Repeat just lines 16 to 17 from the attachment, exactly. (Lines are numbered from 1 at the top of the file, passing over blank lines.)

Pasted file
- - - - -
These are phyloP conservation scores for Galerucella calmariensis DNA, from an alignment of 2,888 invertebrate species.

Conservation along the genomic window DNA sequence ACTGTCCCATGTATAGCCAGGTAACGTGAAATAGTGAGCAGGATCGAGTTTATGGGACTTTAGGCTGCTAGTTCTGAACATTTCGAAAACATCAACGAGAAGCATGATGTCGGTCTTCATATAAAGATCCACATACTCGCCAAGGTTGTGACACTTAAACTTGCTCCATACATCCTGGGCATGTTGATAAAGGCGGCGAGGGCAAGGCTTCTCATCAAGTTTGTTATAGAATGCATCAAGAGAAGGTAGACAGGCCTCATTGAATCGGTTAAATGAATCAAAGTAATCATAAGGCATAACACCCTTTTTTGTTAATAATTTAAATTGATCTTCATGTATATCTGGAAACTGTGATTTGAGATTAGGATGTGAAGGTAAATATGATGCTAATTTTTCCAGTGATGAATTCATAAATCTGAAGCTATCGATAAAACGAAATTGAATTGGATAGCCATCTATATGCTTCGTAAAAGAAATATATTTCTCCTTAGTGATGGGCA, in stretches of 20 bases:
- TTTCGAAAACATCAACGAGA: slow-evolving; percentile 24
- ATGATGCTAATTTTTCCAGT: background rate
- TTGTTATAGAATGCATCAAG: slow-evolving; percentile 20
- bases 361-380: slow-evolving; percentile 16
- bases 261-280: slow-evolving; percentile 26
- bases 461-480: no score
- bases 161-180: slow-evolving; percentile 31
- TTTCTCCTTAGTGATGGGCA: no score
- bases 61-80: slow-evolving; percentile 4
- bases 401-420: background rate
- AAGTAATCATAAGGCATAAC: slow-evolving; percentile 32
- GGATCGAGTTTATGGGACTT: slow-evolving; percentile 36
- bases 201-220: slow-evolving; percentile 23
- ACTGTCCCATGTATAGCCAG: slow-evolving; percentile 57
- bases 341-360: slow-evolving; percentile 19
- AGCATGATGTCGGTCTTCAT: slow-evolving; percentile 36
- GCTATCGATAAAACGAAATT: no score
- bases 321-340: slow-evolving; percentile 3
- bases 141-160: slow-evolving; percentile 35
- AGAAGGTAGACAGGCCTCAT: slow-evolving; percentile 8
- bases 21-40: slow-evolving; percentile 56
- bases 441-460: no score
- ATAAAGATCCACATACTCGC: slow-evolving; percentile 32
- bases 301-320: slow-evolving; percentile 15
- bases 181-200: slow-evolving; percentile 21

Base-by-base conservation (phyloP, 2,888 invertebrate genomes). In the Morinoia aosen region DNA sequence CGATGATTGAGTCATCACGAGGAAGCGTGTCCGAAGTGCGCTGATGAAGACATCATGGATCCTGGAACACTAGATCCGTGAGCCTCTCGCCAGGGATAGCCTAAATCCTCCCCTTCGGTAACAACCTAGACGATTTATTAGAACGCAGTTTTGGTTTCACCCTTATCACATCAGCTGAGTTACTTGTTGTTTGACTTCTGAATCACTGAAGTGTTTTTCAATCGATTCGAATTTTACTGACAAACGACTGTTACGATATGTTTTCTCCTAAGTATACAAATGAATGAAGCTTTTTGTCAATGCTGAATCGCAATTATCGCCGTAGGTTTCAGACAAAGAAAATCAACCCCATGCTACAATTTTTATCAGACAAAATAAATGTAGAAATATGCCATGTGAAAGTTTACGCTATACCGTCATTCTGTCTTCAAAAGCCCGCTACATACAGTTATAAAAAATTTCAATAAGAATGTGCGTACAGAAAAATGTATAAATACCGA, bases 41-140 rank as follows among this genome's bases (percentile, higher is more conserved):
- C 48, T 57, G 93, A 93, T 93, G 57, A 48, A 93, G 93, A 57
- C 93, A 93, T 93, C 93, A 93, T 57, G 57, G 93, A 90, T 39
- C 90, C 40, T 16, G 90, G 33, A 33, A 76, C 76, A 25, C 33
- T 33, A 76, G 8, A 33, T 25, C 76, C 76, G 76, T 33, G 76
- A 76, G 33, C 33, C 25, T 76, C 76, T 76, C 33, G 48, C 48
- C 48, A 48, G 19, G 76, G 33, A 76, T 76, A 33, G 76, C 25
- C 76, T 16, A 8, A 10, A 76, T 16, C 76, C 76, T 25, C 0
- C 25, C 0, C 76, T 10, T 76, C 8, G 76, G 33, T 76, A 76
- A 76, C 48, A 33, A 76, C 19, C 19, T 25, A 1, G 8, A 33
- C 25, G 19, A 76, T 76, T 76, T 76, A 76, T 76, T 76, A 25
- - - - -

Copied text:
- ACTGTCCCATGTATAGCCAG: slow-evolving; percentile 57
- bases 341-360: slow-evolving; percentile 19